It’s been a few months now since we switched over from a 2 needle setup to a single. When I started on dialysis in the hospital and clinic, only the traditional 2 needle method was offered. One needle / line is an “out”, the other is an “in”. In the single needle method, only one needle, branching into 2 lines is used and the dialysis machine alternates using it to pump the blood out, then pump it in.
In B.C. where I first had home dialysis, the possibility of single needle was never discussed with us. I don’t know why, it has worked out just great so far. There is a slight reduction in the amount of blood processed each night with the single needle system compared to the double needle, but the total amount processed over the entire week of dialysis is so much larger than with conventional 12 hours per week dialysis that it really isn’t noticeable.
The biggest difference is in the number of alarms.
In the clinic, I would alarm almost every time I shifted in the seat. This would have been unworkable in a nocturnal setting when I am trying to sleep. During the first few days in training for the home dialysis program, Susan tried various methods of taping down the needles and lines to my right arm, eventually finding a system that worked for us and my fistula. I could lift my arm and move it a bit without problem.
Then the training nurse had us surround the site and lines with “burn netting”, a light-weight, flexible mesh that comes in rolls in a tubular form. This netting is used with burn patients since it is sterile and weighs almost nothing. The burn netting lightly holds everything in place an additional amount so that moving the arm flexes the needle’s position even less.
The last element was the addition of my neoprene sleeve. For those who have not read my archive posts, I took the last 12 inches from a scuba suit arm and slid it on over the burn netting / taped lines. That cut down the number of night time alarms to just a few over the course of a run.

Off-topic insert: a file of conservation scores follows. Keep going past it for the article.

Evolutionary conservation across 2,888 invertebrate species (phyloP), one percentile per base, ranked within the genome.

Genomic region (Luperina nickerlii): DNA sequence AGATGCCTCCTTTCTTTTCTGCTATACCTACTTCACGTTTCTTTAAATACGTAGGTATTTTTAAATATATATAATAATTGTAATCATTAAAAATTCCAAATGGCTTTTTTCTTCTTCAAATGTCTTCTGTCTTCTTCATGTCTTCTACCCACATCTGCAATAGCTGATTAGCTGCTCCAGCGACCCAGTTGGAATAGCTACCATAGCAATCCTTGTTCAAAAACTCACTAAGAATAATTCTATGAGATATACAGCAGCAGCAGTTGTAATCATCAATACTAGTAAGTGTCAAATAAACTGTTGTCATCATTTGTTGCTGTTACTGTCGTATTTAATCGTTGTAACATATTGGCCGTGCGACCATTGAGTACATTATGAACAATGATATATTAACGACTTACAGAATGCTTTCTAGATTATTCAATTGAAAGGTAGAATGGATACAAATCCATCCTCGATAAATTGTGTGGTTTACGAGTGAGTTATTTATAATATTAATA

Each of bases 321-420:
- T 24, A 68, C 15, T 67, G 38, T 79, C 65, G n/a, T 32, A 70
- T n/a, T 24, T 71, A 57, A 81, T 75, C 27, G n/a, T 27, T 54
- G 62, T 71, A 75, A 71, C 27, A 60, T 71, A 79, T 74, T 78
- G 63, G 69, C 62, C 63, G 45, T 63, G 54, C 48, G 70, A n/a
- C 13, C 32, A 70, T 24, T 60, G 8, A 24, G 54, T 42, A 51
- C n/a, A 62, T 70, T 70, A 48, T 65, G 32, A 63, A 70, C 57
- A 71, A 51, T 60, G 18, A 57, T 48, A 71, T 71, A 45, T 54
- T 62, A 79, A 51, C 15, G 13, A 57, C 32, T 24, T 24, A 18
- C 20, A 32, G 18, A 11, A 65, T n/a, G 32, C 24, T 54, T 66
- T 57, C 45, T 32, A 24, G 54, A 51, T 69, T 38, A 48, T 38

However, even with all this, some nights the alarms just kept coming. The culprit seemed to be the upper needle. We use the ‘buttonhole” method on home dialysis, where you use the same holes every night, unlike in the clinic where you establish new ones each run. After a few sessions, the buttonhole process establishes a “track” much like the hole in a pierced ear and no longer hurts when the needle is inserted. Once I started getting alarms at night with the upper hole, they would not go away until we established a new hole and tract in a different spot.
I talked this over with Rose, one of the wonderful nurses who look after our program. She suggested going to single needle dialysis and using the bottom hole’s area for that needle. The dialysis machine needed to be changed as the single needle system requires 2 pumps (one for each blood flow direction), but that was arranged for without problem. Rose warned Susan that it would take a few weeks to get used to the differences in the systems and it did. The first few nights were very frustrating for her as she had to make adjustments to her thinking, often at 4 in the morning when Susan is not at her best.
Now however, everything has settled down. The one hole that we are using works perfectly and more nights than not, we have no alarms whatsoever. I toss and turn in bed, sit up, adjust the covers, reach for things in my night-stand, all without alarms. For the first time in years, Susan and I are getting uninterrupted sleeps. The payoff is less fatigue the next day and a happier wife!
If you haven't already read my experiences starting dialysis, check out these important archives: